What is Gelato?

Gelato is sometimes labeled as “Italian ice cream” in the United States, but that definition is not correct. Because Italians have found that too much butterfat interferes with the transfer of fresh flavors to the tongue, gelato is made exclusively with milk, and not cream, as American ice cream is made of.

In fact, Italian gelato is comprised of no more than 10% butterfat. In addition, Italian gelato is churned at a slow speed, which introduces less air into the base and creates a denser, more flavorful consistency than ice cream.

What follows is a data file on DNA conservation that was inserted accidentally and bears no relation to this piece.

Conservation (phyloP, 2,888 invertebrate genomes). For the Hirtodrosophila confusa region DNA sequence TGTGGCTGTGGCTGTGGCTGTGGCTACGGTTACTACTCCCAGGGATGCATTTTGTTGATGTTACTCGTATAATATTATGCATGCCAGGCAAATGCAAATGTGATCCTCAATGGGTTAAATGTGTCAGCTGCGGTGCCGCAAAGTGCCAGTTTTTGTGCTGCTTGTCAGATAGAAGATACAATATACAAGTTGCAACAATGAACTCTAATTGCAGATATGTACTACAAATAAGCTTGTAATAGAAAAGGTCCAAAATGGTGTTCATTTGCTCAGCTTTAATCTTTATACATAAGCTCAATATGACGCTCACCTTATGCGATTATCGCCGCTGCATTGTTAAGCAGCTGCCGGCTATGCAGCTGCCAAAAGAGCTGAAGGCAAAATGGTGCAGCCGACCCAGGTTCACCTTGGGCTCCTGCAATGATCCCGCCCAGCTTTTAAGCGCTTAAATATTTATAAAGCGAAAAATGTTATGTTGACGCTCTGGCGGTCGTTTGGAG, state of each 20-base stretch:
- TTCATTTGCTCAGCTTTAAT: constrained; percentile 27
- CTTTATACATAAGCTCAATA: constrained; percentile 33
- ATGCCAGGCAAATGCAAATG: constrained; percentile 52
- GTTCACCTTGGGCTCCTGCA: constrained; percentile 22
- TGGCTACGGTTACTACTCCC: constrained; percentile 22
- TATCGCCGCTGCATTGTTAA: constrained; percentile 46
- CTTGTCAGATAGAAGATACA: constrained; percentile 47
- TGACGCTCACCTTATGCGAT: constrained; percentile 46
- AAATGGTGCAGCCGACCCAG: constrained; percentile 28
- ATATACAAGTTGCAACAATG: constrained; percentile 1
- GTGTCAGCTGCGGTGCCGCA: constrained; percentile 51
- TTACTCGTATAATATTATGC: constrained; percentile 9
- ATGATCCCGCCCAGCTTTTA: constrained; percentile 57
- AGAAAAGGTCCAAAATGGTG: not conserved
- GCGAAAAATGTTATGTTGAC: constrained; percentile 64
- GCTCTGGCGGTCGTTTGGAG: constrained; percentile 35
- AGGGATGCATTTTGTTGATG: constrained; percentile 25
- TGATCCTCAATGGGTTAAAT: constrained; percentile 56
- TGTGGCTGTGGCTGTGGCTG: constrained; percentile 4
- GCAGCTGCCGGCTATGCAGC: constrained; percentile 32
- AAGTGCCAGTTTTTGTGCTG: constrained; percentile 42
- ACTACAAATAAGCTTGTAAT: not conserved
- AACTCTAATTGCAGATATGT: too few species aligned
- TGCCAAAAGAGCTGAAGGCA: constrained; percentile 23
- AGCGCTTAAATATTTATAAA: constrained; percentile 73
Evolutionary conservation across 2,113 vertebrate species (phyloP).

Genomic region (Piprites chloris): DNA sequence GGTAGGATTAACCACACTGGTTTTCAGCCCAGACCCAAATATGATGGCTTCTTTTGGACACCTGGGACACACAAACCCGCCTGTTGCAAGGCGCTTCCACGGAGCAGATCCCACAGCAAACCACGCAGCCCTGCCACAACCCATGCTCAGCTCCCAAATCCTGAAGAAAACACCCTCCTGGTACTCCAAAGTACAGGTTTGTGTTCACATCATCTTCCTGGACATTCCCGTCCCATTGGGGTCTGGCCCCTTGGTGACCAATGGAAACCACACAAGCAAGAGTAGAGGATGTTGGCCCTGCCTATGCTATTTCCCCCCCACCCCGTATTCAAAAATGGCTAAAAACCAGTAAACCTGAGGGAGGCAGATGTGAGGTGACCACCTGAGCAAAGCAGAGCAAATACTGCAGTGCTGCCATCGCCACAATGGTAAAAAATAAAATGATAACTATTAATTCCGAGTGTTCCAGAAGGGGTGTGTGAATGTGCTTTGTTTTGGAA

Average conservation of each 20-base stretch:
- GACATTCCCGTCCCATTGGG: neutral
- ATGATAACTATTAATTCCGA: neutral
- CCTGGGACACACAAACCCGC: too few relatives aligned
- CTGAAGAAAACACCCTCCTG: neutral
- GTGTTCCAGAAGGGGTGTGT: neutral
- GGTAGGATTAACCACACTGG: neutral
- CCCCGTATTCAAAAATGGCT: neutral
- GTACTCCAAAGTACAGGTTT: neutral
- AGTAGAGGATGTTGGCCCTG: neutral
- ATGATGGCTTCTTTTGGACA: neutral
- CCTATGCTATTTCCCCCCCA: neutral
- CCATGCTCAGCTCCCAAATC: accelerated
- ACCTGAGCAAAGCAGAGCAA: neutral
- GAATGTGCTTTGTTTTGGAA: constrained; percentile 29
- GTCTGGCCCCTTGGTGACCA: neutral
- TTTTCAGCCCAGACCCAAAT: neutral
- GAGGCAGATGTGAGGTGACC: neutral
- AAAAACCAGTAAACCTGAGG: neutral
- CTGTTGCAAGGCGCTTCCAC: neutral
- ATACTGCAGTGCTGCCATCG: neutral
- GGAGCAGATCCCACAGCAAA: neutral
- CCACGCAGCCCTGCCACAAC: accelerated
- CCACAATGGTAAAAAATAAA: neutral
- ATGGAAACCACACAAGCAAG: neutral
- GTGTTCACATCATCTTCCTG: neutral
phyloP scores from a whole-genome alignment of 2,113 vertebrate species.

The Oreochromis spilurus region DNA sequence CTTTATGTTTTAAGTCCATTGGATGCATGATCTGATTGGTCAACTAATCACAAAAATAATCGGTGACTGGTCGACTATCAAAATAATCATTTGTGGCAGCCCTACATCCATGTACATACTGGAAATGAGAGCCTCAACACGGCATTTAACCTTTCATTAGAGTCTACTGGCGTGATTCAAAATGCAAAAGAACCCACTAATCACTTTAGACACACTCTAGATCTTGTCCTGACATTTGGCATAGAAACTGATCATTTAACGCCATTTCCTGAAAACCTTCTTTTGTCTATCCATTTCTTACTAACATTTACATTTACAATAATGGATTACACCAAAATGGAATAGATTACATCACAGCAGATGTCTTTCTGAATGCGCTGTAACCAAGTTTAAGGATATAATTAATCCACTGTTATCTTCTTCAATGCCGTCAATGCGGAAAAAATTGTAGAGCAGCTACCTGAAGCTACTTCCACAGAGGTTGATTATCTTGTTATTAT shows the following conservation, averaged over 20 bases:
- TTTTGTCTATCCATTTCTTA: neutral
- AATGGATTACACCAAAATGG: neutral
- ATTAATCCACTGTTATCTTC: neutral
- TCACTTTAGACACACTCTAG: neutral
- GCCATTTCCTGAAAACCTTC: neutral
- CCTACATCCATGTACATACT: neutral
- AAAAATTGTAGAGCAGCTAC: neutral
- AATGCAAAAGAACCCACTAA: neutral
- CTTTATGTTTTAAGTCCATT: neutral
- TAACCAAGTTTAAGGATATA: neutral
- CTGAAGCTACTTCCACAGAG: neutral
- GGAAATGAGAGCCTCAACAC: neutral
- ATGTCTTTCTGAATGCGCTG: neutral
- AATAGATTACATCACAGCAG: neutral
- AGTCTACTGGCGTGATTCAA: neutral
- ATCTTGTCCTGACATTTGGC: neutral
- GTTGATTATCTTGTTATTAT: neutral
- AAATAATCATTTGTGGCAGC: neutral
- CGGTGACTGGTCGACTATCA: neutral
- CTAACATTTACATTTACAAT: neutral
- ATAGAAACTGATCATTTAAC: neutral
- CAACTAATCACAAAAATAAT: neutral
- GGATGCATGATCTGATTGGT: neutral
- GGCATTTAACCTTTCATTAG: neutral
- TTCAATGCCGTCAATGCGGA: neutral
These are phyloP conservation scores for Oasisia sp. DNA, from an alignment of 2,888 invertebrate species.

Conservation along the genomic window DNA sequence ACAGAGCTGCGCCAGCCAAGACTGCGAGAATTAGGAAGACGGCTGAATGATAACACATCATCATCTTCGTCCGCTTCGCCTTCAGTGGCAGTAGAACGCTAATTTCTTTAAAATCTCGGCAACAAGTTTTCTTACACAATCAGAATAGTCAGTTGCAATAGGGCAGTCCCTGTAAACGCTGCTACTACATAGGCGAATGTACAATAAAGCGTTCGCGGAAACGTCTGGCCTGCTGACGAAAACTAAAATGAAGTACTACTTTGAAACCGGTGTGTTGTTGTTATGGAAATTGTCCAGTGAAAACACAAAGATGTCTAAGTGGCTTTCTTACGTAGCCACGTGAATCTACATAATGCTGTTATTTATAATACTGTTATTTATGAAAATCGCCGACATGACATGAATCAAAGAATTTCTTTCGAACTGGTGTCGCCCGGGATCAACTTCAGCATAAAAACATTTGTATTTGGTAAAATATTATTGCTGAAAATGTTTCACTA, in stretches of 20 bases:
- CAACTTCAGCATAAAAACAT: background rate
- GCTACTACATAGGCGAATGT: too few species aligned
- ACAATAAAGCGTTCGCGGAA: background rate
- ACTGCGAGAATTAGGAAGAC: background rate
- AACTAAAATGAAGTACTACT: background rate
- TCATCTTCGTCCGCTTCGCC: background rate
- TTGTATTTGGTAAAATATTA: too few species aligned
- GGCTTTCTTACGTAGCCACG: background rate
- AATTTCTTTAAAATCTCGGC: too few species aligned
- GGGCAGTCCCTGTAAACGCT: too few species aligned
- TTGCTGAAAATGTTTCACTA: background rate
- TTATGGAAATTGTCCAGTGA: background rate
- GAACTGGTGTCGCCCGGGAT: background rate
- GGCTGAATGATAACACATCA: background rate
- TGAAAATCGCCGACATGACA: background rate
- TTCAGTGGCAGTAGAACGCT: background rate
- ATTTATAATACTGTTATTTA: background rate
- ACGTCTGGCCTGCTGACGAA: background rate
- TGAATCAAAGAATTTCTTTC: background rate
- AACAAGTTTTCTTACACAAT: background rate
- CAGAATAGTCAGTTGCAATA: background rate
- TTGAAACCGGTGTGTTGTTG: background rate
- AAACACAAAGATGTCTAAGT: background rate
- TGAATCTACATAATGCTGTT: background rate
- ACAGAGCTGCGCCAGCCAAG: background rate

Another essential component of gelato, is the air. It makes the structure soft, impossible to freeze, making the mass more resistant to changes in temperature. This process is called overrun. Air can double the amount of ice cream produced in a single batch, lowering the quality.

Gelato is usually served at a temperature 10-15 degrees warmer than traditional ice cream

The warmer temperature reinforces the creamy texture of the gelato and the bold flavors because it melts more quickly in your mouth.